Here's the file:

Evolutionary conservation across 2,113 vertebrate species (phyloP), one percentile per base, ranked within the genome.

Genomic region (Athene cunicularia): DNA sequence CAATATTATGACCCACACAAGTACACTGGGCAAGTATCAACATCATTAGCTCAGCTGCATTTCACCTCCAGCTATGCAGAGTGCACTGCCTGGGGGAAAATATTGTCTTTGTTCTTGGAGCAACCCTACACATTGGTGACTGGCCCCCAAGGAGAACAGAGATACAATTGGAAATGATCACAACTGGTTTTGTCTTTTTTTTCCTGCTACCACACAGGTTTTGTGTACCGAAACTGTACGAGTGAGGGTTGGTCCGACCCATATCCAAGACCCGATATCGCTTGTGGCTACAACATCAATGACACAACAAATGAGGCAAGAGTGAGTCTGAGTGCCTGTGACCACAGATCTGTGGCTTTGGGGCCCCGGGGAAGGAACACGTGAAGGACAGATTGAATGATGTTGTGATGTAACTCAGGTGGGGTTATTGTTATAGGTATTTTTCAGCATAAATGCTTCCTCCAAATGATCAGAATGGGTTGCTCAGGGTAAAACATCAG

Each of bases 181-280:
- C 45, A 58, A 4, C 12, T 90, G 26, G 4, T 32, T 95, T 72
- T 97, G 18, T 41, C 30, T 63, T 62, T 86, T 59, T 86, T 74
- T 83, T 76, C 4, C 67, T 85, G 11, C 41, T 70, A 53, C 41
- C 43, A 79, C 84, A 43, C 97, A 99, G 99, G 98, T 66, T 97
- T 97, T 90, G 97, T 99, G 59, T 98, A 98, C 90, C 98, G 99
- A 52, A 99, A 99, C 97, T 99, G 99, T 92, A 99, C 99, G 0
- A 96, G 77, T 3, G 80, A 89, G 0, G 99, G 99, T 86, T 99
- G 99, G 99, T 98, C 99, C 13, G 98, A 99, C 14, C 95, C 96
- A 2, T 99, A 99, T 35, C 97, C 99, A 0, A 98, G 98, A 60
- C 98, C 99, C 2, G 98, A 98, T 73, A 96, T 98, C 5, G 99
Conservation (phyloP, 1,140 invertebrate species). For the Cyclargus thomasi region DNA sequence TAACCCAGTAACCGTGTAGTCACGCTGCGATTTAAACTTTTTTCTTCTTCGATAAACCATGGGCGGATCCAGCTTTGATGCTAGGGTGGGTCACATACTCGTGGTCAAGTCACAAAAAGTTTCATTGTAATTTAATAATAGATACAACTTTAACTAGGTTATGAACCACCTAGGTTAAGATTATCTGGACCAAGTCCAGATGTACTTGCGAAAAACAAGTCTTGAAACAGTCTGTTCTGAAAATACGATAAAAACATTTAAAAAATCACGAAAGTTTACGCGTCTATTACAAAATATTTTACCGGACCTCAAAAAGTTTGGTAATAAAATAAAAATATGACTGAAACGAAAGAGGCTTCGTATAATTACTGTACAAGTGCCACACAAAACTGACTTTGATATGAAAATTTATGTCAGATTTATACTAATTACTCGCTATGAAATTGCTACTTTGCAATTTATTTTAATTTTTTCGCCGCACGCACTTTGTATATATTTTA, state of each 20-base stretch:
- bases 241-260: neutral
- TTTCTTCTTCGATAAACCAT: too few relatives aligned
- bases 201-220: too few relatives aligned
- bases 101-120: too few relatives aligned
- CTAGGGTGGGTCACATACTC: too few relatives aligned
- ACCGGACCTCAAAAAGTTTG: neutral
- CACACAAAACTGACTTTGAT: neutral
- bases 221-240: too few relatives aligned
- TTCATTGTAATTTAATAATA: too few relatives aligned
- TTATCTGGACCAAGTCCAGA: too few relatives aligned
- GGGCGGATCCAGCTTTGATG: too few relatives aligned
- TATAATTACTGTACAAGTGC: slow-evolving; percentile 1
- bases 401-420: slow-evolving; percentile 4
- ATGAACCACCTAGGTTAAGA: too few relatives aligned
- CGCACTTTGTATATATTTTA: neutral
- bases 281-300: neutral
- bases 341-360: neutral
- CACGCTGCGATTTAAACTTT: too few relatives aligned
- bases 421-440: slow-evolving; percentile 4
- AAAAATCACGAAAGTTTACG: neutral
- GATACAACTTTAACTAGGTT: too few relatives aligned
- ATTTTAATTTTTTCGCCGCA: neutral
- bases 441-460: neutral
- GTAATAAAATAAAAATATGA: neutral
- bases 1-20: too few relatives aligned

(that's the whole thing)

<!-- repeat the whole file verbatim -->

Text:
Evolutionary conservation across 2,113 vertebrate species (phyloP), one percentile per base, ranked within the genome.

Genomic region (Athene cunicularia): DNA sequence CAATATTATGACCCACACAAGTACACTGGGCAAGTATCAACATCATTAGCTCAGCTGCATTTCACCTCCAGCTATGCAGAGTGCACTGCCTGGGGGAAAATATTGTCTTTGTTCTTGGAGCAACCCTACACATTGGTGACTGGCCCCCAAGGAGAACAGAGATACAATTGGAAATGATCACAACTGGTTTTGTCTTTTTTTTCCTGCTACCACACAGGTTTTGTGTACCGAAACTGTACGAGTGAGGGTTGGTCCGACCCATATCCAAGACCCGATATCGCTTGTGGCTACAACATCAATGACACAACAAATGAGGCAAGAGTGAGTCTGAGTGCCTGTGACCACAGATCTGTGGCTTTGGGGCCCCGGGGAAGGAACACGTGAAGGACAGATTGAATGATGTTGTGATGTAACTCAGGTGGGGTTATTGTTATAGGTATTTTTCAGCATAAATGCTTCCTCCAAATGATCAGAATGGGTTGCTCAGGGTAAAACATCAG

Each of bases 181-280:
- C 45, A 58, A 4, C 12, T 90, G 26, G 4, T 32, T 95, T 72
- T 97, G 18, T 41, C 30, T 63, T 62, T 86, T 59, T 86, T 74
- T 83, T 76, C 4, C 67, T 85, G 11, C 41, T 70, A 53, C 41
- C 43, A 79, C 84, A 43, C 97, A 99, G 99, G 98, T 66, T 97
- T 97, T 90, G 97, T 99, G 59, T 98, A 98, C 90, C 98, G 99
- A 52, A 99, A 99, C 97, T 99, G 99, T 92, A 99, C 99, G 0
- A 96, G 77, T 3, G 80, A 89, G 0, G 99, G 99, T 86, T 99
- G 99, G 99, T 98, C 99, C 13, G 98, A 99, C 14, C 95, C 96
- A 2, T 99, A 99, T 35, C 97, C 99, A 0, A 98, G 98, A 60
- C 98, C 99, C 2, G 98, A 98, T 73, A 96, T 98, C 5, G 99
Conservation (phyloP, 1,140 invertebrate species). For the Cyclargus thomasi region DNA sequence TAACCCAGTAACCGTGTAGTCACGCTGCGATTTAAACTTTTTTCTTCTTCGATAAACCATGGGCGGATCCAGCTTTGATGCTAGGGTGGGTCACATACTCGTGGTCAAGTCACAAAAAGTTTCATTGTAATTTAATAATAGATACAACTTTAACTAGGTTATGAACCACCTAGGTTAAGATTATCTGGACCAAGTCCAGATGTACTTGCGAAAAACAAGTCTTGAAACAGTCTGTTCTGAAAATACGATAAAAACATTTAAAAAATCACGAAAGTTTACGCGTCTATTACAAAATATTTTACCGGACCTCAAAAAGTTTGGTAATAAAATAAAAATATGACTGAAACGAAAGAGGCTTCGTATAATTACTGTACAAGTGCCACACAAAACTGACTTTGATATGAAAATTTATGTCAGATTTATACTAATTACTCGCTATGAAATTGCTACTTTGCAATTTATTTTAATTTTTTCGCCGCACGCACTTTGTATATATTTTA, state of each 20-base stretch:
- bases 241-260: neutral
- TTTCTTCTTCGATAAACCAT: too few relatives aligned
- bases 201-220: too few relatives aligned
- bases 101-120: too few relatives aligned
- CTAGGGTGGGTCACATACTC: too few relatives aligned
- ACCGGACCTCAAAAAGTTTG: neutral
- CACACAAAACTGACTTTGAT: neutral
- bases 221-240: too few relatives aligned
- TTCATTGTAATTTAATAATA: too few relatives aligned
- TTATCTGGACCAAGTCCAGA: too few relatives aligned
- GGGCGGATCCAGCTTTGATG: too few relatives aligned
- TATAATTACTGTACAAGTGC: slow-evolving; percentile 1
- bases 401-420: slow-evolving; percentile 4
- ATGAACCACCTAGGTTAAGA: too few relatives aligned
- CGCACTTTGTATATATTTTA: neutral
- bases 281-300: neutral
- bases 341-360: neutral
- CACGCTGCGATTTAAACTTT: too few relatives aligned
- bases 421-440: slow-evolving; percentile 4
- AAAAATCACGAAAGTTTACG: neutral
- GATACAACTTTAACTAGGTT: too few relatives aligned
- ATTTTAATTTTTTCGCCGCA: neutral
- bases 441-460: neutral
- GTAATAAAATAAAAATATGA: neutral
- bases 1-20: too few relatives aligned